We think there’s a gravitational anomaly near the National Bison Range, because every time we get within an hour’s drive of it, we just seem to get pulled in. Red Sleep Mountain Drive (not for trailers) is the top draw here, and it will take a few hours to cover the 19-mile route because of all the stops you’ll want to make. Except for two hiking trails, visitors must stay at their cars due to the bison. Speaking of mammals, glass any pronghorns you see because they may have kids. Bison will have both calves and brown-headed cowbirds, once known as buffalo birds, tagging along. And check for bighorn sheep around the summit.

The headliner for us is the lazuli bunting, which looks vaguely patriotic in its plumage of rufous, white, and blue. Handsome! Along Headquarters Ridge you may see the buntings early on, along with the spotted towhee. If not, then perhaps along Pauline Creek, with its flycatchers, orioles, warblers, and occasional yellow-breasted chat. Or surely you’ll find buntings as you climb the switchbacks beyond. At the summit, Townsend’s solitaire and blue grouse often hang out near the road.

Flathead Lake

Kerr Dam’s overlook, southwest of Polson, strikes our fancy for a short stop. Climbing down the many steps, the entire stairway vibrates because of the cataract below, but not in an alarming way. Lazuli bunting, rock wren, violet-green swallow, and white-throated swift are the payoff for this detour.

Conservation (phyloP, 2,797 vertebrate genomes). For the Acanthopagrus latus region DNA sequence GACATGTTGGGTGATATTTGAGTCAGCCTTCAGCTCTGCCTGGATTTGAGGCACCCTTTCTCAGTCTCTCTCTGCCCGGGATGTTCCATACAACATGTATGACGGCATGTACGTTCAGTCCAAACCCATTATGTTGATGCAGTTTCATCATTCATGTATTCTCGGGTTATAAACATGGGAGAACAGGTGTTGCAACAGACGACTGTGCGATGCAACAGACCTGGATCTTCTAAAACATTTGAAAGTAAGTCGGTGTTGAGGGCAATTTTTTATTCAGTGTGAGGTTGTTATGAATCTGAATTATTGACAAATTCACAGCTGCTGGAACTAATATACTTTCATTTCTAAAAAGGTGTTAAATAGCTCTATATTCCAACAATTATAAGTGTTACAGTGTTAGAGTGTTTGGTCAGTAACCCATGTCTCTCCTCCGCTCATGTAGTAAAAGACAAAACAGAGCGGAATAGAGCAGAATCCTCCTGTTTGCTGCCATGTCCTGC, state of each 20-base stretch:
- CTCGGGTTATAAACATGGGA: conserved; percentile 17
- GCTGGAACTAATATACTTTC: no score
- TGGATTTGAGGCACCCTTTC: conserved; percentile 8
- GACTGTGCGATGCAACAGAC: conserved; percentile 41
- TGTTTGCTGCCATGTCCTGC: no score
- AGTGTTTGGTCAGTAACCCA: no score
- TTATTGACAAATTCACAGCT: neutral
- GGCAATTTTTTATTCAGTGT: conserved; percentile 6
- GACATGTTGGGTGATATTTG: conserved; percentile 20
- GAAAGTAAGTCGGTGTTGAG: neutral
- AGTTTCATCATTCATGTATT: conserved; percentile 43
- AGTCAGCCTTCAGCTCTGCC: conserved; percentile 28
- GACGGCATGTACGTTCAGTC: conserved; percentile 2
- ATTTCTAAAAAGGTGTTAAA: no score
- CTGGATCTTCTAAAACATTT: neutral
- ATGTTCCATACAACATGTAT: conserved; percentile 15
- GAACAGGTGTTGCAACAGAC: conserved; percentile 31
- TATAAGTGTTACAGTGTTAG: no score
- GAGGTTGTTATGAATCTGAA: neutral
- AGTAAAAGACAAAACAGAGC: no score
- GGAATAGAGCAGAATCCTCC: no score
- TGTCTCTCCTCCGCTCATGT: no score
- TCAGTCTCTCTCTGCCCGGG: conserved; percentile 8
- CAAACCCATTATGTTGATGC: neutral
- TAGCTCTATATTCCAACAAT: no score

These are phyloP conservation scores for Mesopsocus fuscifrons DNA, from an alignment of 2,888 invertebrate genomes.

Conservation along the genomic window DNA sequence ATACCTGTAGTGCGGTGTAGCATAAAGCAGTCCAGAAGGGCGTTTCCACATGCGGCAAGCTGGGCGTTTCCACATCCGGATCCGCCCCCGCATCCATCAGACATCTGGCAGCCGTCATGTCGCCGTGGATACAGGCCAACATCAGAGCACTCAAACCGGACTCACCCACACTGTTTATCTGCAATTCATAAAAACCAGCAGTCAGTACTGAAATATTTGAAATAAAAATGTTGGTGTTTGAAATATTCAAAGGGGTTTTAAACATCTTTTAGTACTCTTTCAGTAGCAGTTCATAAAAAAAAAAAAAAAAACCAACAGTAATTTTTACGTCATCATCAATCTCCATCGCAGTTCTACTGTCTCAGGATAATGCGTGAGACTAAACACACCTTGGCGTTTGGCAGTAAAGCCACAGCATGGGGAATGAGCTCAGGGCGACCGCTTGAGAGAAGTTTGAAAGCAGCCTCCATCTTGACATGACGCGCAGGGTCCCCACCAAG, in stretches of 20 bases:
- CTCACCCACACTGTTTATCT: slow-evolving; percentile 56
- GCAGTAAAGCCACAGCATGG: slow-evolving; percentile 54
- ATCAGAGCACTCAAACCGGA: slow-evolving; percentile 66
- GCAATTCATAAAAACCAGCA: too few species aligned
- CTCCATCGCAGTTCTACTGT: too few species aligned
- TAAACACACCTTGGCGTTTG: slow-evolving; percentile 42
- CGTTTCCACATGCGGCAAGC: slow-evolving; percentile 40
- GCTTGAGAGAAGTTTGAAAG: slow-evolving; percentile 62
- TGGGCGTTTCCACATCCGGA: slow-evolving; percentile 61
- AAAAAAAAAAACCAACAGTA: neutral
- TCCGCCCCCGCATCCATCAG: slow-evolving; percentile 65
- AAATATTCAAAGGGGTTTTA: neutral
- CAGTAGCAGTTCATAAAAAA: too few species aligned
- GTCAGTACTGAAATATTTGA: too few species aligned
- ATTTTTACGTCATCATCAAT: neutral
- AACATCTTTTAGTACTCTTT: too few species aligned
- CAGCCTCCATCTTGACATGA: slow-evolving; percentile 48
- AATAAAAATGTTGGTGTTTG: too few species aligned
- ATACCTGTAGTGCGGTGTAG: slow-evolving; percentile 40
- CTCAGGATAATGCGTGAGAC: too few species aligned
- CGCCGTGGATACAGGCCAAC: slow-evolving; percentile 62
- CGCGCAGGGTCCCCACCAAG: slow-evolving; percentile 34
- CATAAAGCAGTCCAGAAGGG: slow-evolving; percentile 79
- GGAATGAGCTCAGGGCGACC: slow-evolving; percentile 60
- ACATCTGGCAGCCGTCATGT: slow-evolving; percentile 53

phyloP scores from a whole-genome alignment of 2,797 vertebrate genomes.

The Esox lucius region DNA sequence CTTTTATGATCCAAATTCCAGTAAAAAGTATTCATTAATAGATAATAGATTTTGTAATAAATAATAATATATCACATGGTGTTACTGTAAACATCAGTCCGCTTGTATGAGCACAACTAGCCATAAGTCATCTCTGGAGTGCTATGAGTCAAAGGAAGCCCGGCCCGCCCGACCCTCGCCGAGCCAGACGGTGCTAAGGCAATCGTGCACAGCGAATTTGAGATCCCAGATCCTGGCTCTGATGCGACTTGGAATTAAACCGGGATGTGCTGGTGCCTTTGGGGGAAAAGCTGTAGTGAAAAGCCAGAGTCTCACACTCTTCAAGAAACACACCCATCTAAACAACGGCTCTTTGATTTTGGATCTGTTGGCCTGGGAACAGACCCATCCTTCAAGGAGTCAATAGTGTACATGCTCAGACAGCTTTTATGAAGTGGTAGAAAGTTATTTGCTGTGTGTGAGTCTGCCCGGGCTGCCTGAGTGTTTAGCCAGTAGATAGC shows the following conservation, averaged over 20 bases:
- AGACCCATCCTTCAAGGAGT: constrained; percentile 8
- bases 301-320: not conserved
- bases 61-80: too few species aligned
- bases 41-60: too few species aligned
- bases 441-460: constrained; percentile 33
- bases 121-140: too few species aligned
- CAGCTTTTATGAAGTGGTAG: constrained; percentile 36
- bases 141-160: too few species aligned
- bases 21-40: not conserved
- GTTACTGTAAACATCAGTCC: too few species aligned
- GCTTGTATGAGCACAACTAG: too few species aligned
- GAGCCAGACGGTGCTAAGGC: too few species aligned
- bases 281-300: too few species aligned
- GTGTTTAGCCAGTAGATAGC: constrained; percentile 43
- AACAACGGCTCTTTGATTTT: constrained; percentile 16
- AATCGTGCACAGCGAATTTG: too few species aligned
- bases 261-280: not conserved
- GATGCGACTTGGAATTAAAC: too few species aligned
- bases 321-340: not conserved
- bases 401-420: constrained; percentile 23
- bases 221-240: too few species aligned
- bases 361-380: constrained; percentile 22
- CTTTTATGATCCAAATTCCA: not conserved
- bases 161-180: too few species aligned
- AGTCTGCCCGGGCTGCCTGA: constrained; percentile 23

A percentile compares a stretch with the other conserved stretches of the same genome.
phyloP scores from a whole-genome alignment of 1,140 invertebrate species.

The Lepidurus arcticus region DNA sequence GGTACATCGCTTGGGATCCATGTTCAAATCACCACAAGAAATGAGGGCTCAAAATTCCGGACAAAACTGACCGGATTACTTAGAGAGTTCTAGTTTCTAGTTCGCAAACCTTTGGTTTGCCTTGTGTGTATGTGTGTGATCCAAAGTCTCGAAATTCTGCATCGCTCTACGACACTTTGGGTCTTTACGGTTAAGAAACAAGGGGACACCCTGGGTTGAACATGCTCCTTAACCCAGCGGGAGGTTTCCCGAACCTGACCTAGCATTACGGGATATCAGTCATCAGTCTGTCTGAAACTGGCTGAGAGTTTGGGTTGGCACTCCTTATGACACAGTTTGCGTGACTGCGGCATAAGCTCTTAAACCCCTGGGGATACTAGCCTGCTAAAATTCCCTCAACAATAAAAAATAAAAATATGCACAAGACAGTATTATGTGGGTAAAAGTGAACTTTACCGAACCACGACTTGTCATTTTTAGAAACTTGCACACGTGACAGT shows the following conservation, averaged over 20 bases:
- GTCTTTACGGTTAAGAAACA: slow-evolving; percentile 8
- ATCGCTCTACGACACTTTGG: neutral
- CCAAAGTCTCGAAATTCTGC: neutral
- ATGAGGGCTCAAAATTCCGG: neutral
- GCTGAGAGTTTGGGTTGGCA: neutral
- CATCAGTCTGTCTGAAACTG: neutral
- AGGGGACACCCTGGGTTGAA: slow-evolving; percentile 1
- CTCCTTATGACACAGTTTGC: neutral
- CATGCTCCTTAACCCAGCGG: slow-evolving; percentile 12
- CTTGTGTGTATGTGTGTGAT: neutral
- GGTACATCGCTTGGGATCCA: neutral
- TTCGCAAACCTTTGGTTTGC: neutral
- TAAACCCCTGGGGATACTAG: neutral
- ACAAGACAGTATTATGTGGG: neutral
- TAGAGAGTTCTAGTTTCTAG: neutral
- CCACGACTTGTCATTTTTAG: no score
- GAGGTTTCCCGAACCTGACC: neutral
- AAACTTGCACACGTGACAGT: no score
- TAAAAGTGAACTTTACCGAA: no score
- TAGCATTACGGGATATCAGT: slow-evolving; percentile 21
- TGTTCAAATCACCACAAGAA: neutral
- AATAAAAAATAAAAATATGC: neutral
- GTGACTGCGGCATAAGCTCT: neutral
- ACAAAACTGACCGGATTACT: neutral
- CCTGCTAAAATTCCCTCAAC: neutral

Next the loop moves up the east side of Flathead Lake, the largest freshwater lake west of the Mississippi, to Bigfork. This brings up a worthwhile option, the Bigfork Bird Festival in early June. Field trips range from the Bison Range to Glacier, supplying knowledgeable guides and a group to traipse with in grizzly country. The chance to network at evening events is a plus, too. You can probably count on one hand (or less) the other birders you’ve seen up until now.

South down the Swan River Valley, Swan Lake makes a worthwhile stop at the campground and day use area. MacGillivray’s warbler, Vaux’s swift, red-naped sapsucker, Townsend’s warbler, and Cassin’s finch are some of the plums here.

We have no explanation for Swan River National Wildlife Refuge. Maybe there’s something in the water that makes the birds there act out of character. Actually, only two species behave oddly. Wilson’s snipe have become social and absolutely litter the place, seeming to take turns so that at least one of them is winnowing at all times. Plus it’s a place where the reclusive American bittern often shows itself. Approach quietly, look with care, and by all means watch a good-sized bird that lands in the grasses. It may well be a bittern.

Glacier National Park

Going-to-the-Sun Road, a narrow, winding road not for trailers, runs through the heart of Glacier National Park.

Places to stop here include Trail of the Cedars, a mossy rainforest walk. Step over to the amphitheater, lie down on a wooden bench, and watch the sky for Vaux’s and black swifts, especially at dusk. The haunting, drawn-out notes of the varied thrush that will have visitors seeking out anyone with binoculars to find out what bird is making that sound. The thrush will almost invariably be singing from the top of the tall trees around you.